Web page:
A Limited Liability Partnership (LLP), on the other hand, cannot be considered a separate taxable entity, and therefore is restricted to pass-through income taxation. An LLP is essentially a General Partnership in which each partner is not liable for certain acts of other partners. Each partner is, however, directly impacted by any profits or losses that the LLP encounters. If one partner obligates the LLP to a debt, be it to creditors, landlords, lenders, etc. each partner can, to some extent, be held personally responsible.

If you are considering forming a business in Texas, contact Peterson Law Group.

What assets do and do not pass under a will?

In Texas, assets that commonly pass under a testator’s will include:

  • Real property, both surface rights and mineral interests.

  • Bank and brokerage accounts, Certificates of Deposit, stocks, and bonds (depending on whether there is a beneficiary designation).

  • One-half of any Individual Retirement Accounts which are considered community property owned by the testator’s spouse.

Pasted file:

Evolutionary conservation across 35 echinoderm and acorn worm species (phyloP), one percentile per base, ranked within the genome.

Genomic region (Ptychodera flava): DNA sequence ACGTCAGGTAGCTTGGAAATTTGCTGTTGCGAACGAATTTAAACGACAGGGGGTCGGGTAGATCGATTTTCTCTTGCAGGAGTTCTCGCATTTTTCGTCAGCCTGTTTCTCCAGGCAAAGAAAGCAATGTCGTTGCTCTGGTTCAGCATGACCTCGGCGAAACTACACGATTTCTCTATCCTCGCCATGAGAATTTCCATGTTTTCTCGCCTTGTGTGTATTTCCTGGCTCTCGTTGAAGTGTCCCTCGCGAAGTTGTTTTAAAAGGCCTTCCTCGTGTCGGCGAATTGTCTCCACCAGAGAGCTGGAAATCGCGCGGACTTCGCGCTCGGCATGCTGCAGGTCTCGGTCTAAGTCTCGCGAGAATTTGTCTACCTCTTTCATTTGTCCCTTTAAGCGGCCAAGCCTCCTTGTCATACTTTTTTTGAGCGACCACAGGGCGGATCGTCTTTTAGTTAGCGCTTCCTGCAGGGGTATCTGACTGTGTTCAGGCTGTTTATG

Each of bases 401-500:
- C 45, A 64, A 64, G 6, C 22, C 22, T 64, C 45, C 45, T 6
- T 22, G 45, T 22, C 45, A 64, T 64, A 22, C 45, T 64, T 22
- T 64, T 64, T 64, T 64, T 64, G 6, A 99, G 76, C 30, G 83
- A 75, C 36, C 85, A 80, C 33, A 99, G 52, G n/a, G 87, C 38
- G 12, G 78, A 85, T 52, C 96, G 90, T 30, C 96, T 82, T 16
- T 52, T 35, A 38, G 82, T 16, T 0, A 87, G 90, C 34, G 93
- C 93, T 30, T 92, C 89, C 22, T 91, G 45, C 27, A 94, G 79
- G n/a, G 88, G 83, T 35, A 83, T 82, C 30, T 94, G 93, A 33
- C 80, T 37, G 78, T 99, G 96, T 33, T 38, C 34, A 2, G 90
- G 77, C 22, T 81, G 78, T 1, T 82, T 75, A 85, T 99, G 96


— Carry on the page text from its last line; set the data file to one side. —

• Tangible personal property, both titled and untitled.

  • Royalties generated from intellectual property.

  • Money owed to the testator at the time of his/her death.

Assets that generally do not pass under a will in Texas include:

  • Life insurance.

  • Some employer provided retirement plans in which the testator is the participant.

  • Employer provided retirement plans in which the testator’s spouse is the participant.

  • Individual retirement accounts owned solely by the testator.

  • Property owned in a trust of which the testator is a beneficiary.

There are instances where some of the assets described above may be passed under a will. One common example occurs when the estate or will executor is named as the beneficiary for one or more of the assets listed.

If you need a Texas Wills, Trust & Estate Planning Lawyer, contact Peterson Law Group.

If you need a will, check out our estate planning questionnaire.

If you need to start a probate, check out our probate questionnaire.

Wednesday, April 07, 2010

What is a “Bypass Trust” in a will?

A bypass trust is an estate planning tool employed by married couples who wish to take advantage of both of their estate tax exemptions, thereby saving hundreds of thousands of dollars in federal estate taxes. While the federal estate tax is currently non-existent, it is safe to assume that the rate of taxation will soon return to familiar percentages. Planning for this, it behooves married persons to consider establishing a will that allows them to pass on as much of their estate as possible to their loved ones.